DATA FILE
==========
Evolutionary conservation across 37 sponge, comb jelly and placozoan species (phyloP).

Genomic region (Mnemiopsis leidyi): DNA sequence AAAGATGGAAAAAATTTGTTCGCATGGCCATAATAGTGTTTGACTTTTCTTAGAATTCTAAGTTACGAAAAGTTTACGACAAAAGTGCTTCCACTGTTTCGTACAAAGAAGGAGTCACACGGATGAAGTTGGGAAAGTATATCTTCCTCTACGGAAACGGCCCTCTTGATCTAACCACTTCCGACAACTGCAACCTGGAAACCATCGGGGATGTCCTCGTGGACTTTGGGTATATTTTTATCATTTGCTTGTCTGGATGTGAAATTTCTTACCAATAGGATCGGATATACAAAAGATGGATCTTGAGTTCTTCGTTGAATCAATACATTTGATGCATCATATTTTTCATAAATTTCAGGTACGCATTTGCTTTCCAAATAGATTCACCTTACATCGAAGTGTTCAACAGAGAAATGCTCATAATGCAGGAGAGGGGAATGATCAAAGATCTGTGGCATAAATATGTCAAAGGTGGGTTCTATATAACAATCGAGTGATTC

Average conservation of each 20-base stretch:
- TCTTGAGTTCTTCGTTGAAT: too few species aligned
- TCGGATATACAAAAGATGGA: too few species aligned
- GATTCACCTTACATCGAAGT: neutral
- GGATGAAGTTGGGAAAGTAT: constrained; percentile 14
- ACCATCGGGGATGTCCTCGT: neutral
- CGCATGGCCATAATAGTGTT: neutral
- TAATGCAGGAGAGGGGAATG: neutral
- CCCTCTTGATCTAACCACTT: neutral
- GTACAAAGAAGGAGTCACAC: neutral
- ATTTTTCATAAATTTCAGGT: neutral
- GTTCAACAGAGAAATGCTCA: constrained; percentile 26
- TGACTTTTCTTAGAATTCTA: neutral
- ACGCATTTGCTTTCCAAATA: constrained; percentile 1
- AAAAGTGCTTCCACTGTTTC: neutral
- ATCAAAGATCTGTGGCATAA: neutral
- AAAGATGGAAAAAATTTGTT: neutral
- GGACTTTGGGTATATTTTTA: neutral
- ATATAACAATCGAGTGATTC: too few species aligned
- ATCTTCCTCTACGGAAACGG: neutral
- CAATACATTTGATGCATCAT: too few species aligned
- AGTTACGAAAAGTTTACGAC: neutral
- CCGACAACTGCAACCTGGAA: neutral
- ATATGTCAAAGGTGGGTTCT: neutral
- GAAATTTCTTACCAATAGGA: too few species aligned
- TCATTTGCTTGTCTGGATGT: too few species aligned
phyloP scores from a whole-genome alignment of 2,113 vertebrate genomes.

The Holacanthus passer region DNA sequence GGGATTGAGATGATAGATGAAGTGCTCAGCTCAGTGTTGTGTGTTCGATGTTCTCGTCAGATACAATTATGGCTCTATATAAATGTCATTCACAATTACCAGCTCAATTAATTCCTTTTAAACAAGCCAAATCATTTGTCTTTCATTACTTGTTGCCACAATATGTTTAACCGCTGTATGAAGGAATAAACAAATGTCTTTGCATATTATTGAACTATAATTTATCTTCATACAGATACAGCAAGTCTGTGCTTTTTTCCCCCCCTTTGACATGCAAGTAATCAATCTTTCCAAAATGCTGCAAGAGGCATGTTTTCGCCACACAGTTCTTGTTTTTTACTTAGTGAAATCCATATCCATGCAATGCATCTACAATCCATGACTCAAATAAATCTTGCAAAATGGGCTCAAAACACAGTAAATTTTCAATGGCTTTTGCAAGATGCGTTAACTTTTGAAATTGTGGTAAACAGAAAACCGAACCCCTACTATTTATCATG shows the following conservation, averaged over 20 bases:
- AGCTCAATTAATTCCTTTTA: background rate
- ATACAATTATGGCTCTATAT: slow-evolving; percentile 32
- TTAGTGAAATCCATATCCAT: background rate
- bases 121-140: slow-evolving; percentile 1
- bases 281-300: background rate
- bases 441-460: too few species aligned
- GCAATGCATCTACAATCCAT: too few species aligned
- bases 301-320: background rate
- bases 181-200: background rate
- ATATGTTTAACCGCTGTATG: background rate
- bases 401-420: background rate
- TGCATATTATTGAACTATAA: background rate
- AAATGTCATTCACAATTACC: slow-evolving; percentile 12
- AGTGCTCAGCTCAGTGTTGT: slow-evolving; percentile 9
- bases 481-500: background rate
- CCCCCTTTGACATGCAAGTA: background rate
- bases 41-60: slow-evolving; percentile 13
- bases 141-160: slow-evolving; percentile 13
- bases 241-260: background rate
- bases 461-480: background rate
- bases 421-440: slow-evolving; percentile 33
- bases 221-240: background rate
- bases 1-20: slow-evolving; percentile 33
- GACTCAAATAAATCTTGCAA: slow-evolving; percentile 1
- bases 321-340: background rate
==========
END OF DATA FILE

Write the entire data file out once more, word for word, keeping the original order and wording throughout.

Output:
Evolutionary conservation across 37 sponge, comb jelly and placozoan species (phyloP).

Genomic region (Mnemiopsis leidyi): DNA sequence AAAGATGGAAAAAATTTGTTCGCATGGCCATAATAGTGTTTGACTTTTCTTAGAATTCTAAGTTACGAAAAGTTTACGACAAAAGTGCTTCCACTGTTTCGTACAAAGAAGGAGTCACACGGATGAAGTTGGGAAAGTATATCTTCCTCTACGGAAACGGCCCTCTTGATCTAACCACTTCCGACAACTGCAACCTGGAAACCATCGGGGATGTCCTCGTGGACTTTGGGTATATTTTTATCATTTGCTTGTCTGGATGTGAAATTTCTTACCAATAGGATCGGATATACAAAAGATGGATCTTGAGTTCTTCGTTGAATCAATACATTTGATGCATCATATTTTTCATAAATTTCAGGTACGCATTTGCTTTCCAAATAGATTCACCTTACATCGAAGTGTTCAACAGAGAAATGCTCATAATGCAGGAGAGGGGAATGATCAAAGATCTGTGGCATAAATATGTCAAAGGTGGGTTCTATATAACAATCGAGTGATTC

Average conservation of each 20-base stretch:
- TCTTGAGTTCTTCGTTGAAT: too few species aligned
- TCGGATATACAAAAGATGGA: too few species aligned
- GATTCACCTTACATCGAAGT: neutral
- GGATGAAGTTGGGAAAGTAT: constrained; percentile 14
- ACCATCGGGGATGTCCTCGT: neutral
- CGCATGGCCATAATAGTGTT: neutral
- TAATGCAGGAGAGGGGAATG: neutral
- CCCTCTTGATCTAACCACTT: neutral
- GTACAAAGAAGGAGTCACAC: neutral
- ATTTTTCATAAATTTCAGGT: neutral
- GTTCAACAGAGAAATGCTCA: constrained; percentile 26
- TGACTTTTCTTAGAATTCTA: neutral
- ACGCATTTGCTTTCCAAATA: constrained; percentile 1
- AAAAGTGCTTCCACTGTTTC: neutral
- ATCAAAGATCTGTGGCATAA: neutral
- AAAGATGGAAAAAATTTGTT: neutral
- GGACTTTGGGTATATTTTTA: neutral
- ATATAACAATCGAGTGATTC: too few species aligned
- ATCTTCCTCTACGGAAACGG: neutral
- CAATACATTTGATGCATCAT: too few species aligned
- AGTTACGAAAAGTTTACGAC: neutral
- CCGACAACTGCAACCTGGAA: neutral
- ATATGTCAAAGGTGGGTTCT: neutral
- GAAATTTCTTACCAATAGGA: too few species aligned
- TCATTTGCTTGTCTGGATGT: too few species aligned
phyloP scores from a whole-genome alignment of 2,113 vertebrate genomes.

The Holacanthus passer region DNA sequence GGGATTGAGATGATAGATGAAGTGCTCAGCTCAGTGTTGTGTGTTCGATGTTCTCGTCAGATACAATTATGGCTCTATATAAATGTCATTCACAATTACCAGCTCAATTAATTCCTTTTAAACAAGCCAAATCATTTGTCTTTCATTACTTGTTGCCACAATATGTTTAACCGCTGTATGAAGGAATAAACAAATGTCTTTGCATATTATTGAACTATAATTTATCTTCATACAGATACAGCAAGTCTGTGCTTTTTTCCCCCCCTTTGACATGCAAGTAATCAATCTTTCCAAAATGCTGCAAGAGGCATGTTTTCGCCACACAGTTCTTGTTTTTTACTTAGTGAAATCCATATCCATGCAATGCATCTACAATCCATGACTCAAATAAATCTTGCAAAATGGGCTCAAAACACAGTAAATTTTCAATGGCTTTTGCAAGATGCGTTAACTTTTGAAATTGTGGTAAACAGAAAACCGAACCCCTACTATTTATCATG shows the following conservation, averaged over 20 bases:
- AGCTCAATTAATTCCTTTTA: background rate
- ATACAATTATGGCTCTATAT: slow-evolving; percentile 32
- TTAGTGAAATCCATATCCAT: background rate
- bases 121-140: slow-evolving; percentile 1
- bases 281-300: background rate
- bases 441-460: too few species aligned
- GCAATGCATCTACAATCCAT: too few species aligned
- bases 301-320: background rate
- bases 181-200: background rate
- ATATGTTTAACCGCTGTATG: background rate
- bases 401-420: background rate
- TGCATATTATTGAACTATAA: background rate
- AAATGTCATTCACAATTACC: slow-evolving; percentile 12
- AGTGCTCAGCTCAGTGTTGT: slow-evolving; percentile 9
- bases 481-500: background rate
- CCCCCTTTGACATGCAAGTA: background rate
- bases 41-60: slow-evolving; percentile 13
- bases 141-160: slow-evolving; percentile 13
- bases 241-260: background rate
- bases 461-480: background rate
- bases 421-440: slow-evolving; percentile 33
- bases 221-240: background rate
- bases 1-20: slow-evolving; percentile 33
- GACTCAAATAAATCTTGCAA: slow-evolving; percentile 1
- bases 321-340: background rate